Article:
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Gov’t outlines instructions for serving argileh in public places

By Maria Weldali - Jun 08,2021 - Last updated at Jun 08,2021

The government on Monday published in the Official Gazette its instructions regarding smoking and serving argileh (water pipe tobacco) in public places, stressing that smoking in all of its forms is banned in indoor spaces (File photo)

AMMAN — The government on Monday published in the Official Gazette its instructions regarding smoking and serving argileh (water pipe tobacco) in public places, stressing that smoking in all of its forms is banned in indoor spaces.

The instructions also prohibit designating separate indoor areas for smokers and non-smokers, obligating shops serving argileh to fulfill the following conditions:

— Assigning appropriate number of workers who need to be dressed in designated attire to reflect their professional identity, in addition to having to obtain a medical certificate. Their job is to prepare all types of tobacco products while wearing gloves, without being allowed to prepare meals.

— All types of tobacco advertising and promotion are prohibited.

— Shops that serve argileh are obligated to use disposable smoking hoses, change the water in a shisha base and sterilise it after each smoking session.

— Tobacco products that are served need to conform to standard specifications set by the Jordan Standards and Metrology Organisation.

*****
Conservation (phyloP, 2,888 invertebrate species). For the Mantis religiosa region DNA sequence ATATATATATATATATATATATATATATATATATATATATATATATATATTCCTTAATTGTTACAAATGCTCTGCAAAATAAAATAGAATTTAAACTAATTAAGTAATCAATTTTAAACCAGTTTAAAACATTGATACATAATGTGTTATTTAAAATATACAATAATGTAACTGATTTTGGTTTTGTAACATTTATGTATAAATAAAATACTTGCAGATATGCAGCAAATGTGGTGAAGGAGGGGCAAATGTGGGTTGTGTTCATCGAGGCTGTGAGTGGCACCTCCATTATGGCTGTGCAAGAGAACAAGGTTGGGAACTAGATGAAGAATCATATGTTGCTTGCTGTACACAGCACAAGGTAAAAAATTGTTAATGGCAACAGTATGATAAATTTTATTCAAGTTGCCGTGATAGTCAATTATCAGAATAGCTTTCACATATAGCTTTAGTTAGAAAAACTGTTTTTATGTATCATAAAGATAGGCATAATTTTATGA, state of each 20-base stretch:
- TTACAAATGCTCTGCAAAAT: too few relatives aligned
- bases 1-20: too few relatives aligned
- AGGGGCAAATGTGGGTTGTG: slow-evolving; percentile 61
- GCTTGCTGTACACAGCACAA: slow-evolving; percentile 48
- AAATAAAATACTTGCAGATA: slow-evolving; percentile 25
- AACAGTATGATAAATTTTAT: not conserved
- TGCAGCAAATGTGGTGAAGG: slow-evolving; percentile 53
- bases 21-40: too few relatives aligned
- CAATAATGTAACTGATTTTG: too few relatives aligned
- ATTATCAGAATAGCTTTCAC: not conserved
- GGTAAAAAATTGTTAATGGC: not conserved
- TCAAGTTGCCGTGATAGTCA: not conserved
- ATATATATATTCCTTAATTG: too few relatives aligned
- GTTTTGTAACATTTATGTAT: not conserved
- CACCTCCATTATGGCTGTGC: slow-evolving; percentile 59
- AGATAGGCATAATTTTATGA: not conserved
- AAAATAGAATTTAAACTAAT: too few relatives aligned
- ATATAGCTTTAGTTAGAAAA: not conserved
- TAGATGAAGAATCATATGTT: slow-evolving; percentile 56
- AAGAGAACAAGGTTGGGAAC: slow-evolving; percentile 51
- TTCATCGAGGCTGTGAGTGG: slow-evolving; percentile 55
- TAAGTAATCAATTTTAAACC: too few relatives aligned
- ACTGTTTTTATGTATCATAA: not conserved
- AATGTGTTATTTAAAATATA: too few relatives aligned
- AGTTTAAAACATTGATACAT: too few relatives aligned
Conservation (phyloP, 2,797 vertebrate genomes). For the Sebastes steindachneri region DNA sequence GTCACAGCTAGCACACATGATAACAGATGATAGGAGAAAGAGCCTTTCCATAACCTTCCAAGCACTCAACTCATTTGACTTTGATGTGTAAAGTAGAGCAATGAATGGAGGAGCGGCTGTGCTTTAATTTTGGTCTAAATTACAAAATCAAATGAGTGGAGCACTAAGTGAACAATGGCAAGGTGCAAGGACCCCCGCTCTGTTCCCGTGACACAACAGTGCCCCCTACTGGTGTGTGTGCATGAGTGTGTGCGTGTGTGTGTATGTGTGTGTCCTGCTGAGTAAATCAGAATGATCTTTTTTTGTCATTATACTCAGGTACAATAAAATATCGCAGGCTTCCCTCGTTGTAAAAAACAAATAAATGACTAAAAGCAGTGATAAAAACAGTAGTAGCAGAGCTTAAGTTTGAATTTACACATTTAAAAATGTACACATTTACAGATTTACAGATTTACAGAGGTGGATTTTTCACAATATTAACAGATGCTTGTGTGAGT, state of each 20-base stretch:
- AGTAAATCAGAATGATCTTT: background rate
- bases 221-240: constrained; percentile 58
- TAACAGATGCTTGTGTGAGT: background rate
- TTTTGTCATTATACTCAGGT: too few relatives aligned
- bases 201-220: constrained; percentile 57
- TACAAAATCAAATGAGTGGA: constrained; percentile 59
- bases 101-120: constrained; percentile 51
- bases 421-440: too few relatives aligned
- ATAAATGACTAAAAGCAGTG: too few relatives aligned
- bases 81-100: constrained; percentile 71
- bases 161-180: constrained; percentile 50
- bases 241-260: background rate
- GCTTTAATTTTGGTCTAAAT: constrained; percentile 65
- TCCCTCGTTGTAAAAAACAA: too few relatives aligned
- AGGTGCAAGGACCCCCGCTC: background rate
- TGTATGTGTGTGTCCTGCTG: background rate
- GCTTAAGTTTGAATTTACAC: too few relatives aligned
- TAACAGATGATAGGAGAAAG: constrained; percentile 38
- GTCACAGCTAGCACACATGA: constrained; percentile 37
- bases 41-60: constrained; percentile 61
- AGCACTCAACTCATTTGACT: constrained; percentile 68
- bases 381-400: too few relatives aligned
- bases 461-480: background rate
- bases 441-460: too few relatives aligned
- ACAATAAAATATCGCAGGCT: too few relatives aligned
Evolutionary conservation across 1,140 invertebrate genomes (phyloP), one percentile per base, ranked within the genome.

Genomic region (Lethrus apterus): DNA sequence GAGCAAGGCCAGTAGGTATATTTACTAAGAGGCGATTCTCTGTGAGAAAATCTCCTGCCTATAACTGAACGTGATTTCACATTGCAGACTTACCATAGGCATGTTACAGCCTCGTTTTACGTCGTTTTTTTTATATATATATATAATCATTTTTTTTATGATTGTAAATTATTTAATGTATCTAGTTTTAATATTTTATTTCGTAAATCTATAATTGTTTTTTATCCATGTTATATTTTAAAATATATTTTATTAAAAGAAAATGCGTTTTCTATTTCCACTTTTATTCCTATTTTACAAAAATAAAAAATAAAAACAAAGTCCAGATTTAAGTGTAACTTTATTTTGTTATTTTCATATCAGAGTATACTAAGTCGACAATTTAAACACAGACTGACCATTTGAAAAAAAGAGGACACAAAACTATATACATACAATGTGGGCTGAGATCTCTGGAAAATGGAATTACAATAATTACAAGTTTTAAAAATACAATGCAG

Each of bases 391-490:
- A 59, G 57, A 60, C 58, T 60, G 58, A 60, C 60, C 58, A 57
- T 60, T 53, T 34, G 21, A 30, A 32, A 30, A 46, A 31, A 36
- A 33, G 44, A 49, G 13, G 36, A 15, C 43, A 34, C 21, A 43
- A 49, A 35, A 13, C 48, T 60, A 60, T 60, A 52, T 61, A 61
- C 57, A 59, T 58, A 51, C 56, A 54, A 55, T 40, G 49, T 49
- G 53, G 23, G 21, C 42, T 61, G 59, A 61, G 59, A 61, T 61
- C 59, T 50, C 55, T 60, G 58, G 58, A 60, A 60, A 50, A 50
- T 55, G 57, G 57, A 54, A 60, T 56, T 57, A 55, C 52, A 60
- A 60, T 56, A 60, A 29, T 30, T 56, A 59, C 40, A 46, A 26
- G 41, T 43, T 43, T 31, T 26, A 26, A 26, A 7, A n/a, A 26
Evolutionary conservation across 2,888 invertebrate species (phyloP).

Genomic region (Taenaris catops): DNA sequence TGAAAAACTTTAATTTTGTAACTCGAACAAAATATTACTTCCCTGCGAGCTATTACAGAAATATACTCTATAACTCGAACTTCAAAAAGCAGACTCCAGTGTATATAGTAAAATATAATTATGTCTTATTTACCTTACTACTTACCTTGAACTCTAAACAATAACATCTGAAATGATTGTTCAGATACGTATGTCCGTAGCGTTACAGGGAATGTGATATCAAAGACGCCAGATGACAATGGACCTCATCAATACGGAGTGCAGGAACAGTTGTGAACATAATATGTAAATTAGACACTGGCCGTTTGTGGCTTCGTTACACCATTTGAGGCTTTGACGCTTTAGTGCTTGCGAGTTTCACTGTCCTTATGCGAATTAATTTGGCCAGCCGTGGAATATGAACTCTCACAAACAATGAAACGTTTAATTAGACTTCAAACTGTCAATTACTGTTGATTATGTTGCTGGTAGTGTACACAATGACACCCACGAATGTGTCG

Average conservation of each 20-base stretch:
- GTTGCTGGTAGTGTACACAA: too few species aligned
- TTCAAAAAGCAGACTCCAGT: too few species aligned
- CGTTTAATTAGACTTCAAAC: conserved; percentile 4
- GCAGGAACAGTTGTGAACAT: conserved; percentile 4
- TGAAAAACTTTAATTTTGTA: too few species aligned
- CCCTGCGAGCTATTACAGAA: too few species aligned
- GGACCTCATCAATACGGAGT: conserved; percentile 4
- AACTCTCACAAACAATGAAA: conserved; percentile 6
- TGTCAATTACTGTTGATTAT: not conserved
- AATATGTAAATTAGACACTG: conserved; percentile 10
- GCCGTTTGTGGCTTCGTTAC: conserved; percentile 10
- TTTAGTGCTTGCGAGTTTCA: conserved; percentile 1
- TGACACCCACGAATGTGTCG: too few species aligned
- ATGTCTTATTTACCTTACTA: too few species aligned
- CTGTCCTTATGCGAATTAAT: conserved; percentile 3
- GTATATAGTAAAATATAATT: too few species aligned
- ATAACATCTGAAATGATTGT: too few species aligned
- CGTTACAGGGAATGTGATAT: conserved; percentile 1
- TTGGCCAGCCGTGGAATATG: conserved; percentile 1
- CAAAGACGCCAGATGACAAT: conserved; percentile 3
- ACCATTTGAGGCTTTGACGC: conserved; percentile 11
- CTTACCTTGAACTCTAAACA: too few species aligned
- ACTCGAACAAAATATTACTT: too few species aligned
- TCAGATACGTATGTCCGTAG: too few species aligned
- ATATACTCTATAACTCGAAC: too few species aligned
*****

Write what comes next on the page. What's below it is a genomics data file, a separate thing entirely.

— Warning labels that communicate the health risks of using tobacco products need to be put on all argilehs used by customers, whereas the Health Ministry is in charge of issuing the conditions relating to those signs and messages.

— Tobacco products need to be kept in their original packaging, provided that the packaging is well-closed and preserved at proper temperature.

— Artificial charcoal and charcoal that is fired up using lighter fluid or chemicals are banned.

— The use of “special shisha mixes” that are either prepared at the restaurant or coffee shop are not allowed.

— A fire extinguisher needs to be available where argileh is being prepared.

According to Health Ministry’s latest figures, tobacco consumption has claimed the lives of 9,027 Jordanians so far this year.

Smoking rates in Jordan are some of the highest in the world. More than eight out of 10 men smoke or regularly use nicotine products including e-cigarettes, according to a Health Ministry study carried out in collaboration with the World Heath Organisation.

Meanwhile, some argileh smokers expressed their excitement to return to their favourite restaurants and coffee shops. 

Sara Yunes, a young Jordanian told The Jordan Times on Tuesday that “argileh is an integral part of her outings with her friends”. 

Nour Ahmad who is a non-smoker, told The Jordan Times that she always avoids going to places serving argileh.

“I always try to convince my two older sisters to stop smoking argileh, as it poses health risks,” she said.

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